The secondary clutch turns a "jack" shaft, which transfers power to the right side of the engine compartment (MAG side) to a top gear, chain and bottom gear. The chain and gears are inside a sealed case, in an oil bath. The bottom gear is much larger than the top, thus providing reduction. Typical gear pairs have 40 teeth on the bottom gear and 20 on the top for a ratio of 2:1. Another way to look at this is that the top gear makes two turns for every single turn of the bottom gear. The bottom gear turns the "drive" shaft which goes underneath and inside the track "tunnel". The drive shaft has track "drivers" on it, which pull the track around and provides forward traction. These drivers typically come in nine or ten "teeth" diameter. The entire (final) transmission ratio is based on both clutches fully shifted out (1:1) the top and bottom gear sizes, and the driver's diameter. For most mountain climbing a good final ratio is 2.15:1, however others can be used, depending on engine size (and power). This is the best compromise between ground and track speed, discussed later.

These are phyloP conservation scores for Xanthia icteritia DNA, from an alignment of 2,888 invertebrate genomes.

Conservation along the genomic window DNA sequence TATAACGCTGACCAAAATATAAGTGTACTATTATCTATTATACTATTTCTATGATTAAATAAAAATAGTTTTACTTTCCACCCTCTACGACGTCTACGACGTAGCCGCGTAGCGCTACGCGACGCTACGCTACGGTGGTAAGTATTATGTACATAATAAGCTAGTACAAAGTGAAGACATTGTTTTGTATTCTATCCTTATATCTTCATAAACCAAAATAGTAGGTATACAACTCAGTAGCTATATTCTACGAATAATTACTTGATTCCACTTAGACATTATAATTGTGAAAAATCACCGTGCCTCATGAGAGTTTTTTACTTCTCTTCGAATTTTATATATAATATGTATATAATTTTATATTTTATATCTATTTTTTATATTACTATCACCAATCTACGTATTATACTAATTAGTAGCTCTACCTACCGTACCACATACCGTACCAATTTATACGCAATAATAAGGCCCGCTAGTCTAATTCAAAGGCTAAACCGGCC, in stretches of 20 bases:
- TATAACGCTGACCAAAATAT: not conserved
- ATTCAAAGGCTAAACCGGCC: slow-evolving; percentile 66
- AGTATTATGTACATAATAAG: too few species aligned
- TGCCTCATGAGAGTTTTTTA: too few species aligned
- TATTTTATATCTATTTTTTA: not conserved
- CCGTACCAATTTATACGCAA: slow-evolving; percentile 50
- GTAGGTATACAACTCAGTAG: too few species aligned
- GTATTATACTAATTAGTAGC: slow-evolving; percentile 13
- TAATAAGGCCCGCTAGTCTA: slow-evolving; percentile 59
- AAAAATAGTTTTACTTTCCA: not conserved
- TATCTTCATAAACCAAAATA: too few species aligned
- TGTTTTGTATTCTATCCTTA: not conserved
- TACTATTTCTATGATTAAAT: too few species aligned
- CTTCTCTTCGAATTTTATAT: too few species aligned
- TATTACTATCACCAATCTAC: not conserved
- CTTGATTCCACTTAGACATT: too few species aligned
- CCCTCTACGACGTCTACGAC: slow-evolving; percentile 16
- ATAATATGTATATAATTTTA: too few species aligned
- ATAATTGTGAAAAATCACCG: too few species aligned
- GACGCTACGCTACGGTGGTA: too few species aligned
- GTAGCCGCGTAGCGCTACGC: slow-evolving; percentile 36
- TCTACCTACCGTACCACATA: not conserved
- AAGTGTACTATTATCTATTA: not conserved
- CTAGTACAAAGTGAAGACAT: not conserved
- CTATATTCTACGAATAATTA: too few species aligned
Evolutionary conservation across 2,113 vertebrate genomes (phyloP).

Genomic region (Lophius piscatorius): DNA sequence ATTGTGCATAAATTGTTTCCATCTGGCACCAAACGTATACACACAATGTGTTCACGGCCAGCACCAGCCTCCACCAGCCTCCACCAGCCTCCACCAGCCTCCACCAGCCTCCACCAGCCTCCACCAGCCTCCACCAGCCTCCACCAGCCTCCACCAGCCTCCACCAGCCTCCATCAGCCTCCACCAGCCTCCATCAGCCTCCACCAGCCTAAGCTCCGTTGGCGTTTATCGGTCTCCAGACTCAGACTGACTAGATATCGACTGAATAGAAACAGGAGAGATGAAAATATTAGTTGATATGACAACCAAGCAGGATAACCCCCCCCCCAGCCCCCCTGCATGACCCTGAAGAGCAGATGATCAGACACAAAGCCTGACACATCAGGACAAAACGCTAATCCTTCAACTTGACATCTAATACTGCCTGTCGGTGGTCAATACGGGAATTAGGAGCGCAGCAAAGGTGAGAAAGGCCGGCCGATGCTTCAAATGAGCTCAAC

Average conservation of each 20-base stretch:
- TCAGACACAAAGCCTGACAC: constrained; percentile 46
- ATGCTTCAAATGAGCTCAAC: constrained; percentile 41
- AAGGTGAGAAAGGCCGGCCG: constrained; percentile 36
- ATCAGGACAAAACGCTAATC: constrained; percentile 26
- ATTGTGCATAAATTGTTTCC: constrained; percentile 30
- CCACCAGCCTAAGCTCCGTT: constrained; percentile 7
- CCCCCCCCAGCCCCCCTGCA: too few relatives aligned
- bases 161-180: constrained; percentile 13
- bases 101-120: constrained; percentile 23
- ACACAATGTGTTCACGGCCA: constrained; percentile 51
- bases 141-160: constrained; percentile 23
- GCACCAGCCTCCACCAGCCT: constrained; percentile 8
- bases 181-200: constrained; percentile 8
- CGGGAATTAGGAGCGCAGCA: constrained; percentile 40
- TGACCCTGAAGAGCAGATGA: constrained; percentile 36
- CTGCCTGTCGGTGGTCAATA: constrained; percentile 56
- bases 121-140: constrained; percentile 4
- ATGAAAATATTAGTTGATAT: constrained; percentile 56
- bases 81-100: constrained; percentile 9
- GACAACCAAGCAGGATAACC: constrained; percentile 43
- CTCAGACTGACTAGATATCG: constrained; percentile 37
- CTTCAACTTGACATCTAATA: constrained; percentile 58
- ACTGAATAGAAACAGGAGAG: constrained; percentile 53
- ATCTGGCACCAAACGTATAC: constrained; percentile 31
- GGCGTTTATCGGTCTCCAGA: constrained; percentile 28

Older sleds of 1960-1990 era generally supported the entire weight of the chassis with "bogie wheels" on mini-axles, consisting of 6-8 sets. These wheels would roll on the inside of the track. Very similar to bulldozers. Recently the amount of wheels has been reduced, thus much of the chassis's weight now would rest on a set of rails as part of the suspension. Sleds later than the 1990 era only had 4 wheels with most of the weight on the inside of the track. There would be way too much friction for the (metal) rails to contact the inside of the track directly. Therefore, plastic "sliders" are mounted on the bottom side of the rails. The inside of later tracks now have metal clips. These clips come in contact with the sliders, also called "hyfax". The hyfax's depend on snow being picked up by the track lugs and being thrown into that area for lubrication.